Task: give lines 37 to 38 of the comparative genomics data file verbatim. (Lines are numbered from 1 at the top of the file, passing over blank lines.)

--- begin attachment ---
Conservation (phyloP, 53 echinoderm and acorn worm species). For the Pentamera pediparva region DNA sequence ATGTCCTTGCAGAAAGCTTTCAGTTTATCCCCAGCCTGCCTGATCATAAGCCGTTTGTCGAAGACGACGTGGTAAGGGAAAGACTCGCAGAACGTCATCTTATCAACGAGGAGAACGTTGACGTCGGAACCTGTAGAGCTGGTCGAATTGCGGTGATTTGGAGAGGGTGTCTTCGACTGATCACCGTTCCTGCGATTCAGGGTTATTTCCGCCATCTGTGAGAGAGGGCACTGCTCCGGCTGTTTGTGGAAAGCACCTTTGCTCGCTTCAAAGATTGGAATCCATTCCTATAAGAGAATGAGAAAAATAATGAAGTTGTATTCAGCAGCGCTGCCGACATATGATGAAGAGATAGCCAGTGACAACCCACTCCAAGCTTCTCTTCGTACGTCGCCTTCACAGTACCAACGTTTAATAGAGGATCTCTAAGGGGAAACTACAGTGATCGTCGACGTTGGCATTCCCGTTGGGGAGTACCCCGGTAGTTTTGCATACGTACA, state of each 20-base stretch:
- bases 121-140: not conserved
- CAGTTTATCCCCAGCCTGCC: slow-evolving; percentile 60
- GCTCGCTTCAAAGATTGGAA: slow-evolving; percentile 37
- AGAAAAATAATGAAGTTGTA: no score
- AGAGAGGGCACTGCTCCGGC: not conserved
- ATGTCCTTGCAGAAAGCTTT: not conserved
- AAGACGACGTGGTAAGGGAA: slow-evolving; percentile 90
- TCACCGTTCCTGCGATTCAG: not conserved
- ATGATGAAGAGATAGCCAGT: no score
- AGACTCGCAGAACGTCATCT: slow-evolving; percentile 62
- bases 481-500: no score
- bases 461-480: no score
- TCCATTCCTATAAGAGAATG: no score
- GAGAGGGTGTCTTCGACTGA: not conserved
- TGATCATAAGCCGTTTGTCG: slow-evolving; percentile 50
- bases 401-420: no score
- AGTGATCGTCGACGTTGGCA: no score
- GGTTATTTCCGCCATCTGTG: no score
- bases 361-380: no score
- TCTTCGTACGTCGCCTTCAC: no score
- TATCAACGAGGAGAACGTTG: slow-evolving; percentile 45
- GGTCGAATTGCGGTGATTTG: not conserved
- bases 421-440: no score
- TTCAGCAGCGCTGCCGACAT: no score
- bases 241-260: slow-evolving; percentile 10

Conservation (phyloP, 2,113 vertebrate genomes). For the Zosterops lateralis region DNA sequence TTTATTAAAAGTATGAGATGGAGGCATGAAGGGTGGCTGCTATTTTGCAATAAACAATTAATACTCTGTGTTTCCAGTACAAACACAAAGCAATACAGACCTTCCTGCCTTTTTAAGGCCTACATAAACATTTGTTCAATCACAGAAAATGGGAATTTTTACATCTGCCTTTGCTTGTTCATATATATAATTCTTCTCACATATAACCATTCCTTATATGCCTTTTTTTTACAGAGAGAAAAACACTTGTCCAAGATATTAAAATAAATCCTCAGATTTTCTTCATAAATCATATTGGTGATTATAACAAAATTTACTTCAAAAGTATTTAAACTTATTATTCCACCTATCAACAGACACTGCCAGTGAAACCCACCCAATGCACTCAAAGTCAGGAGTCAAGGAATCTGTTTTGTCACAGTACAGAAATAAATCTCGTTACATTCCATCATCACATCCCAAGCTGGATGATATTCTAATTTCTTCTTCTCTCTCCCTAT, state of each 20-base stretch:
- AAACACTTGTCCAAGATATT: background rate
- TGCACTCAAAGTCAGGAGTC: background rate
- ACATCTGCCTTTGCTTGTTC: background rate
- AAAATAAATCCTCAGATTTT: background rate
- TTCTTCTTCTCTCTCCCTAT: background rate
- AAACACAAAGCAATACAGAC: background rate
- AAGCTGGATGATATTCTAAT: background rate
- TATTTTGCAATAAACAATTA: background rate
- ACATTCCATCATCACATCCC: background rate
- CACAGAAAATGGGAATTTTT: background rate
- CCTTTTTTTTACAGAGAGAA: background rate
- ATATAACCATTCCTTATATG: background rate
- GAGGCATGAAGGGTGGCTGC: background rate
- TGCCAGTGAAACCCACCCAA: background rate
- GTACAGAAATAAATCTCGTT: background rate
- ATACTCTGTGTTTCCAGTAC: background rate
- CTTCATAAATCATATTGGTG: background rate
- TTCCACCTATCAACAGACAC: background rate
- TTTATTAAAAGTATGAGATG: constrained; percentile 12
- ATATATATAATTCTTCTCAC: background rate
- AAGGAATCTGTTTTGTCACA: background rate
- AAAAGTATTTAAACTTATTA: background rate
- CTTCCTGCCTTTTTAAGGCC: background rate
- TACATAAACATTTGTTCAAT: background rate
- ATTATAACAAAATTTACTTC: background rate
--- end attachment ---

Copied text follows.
- CACAGAAAATGGGAATTTTT: background rate
- CCTTTTTTTTACAGAGAGAA: background rate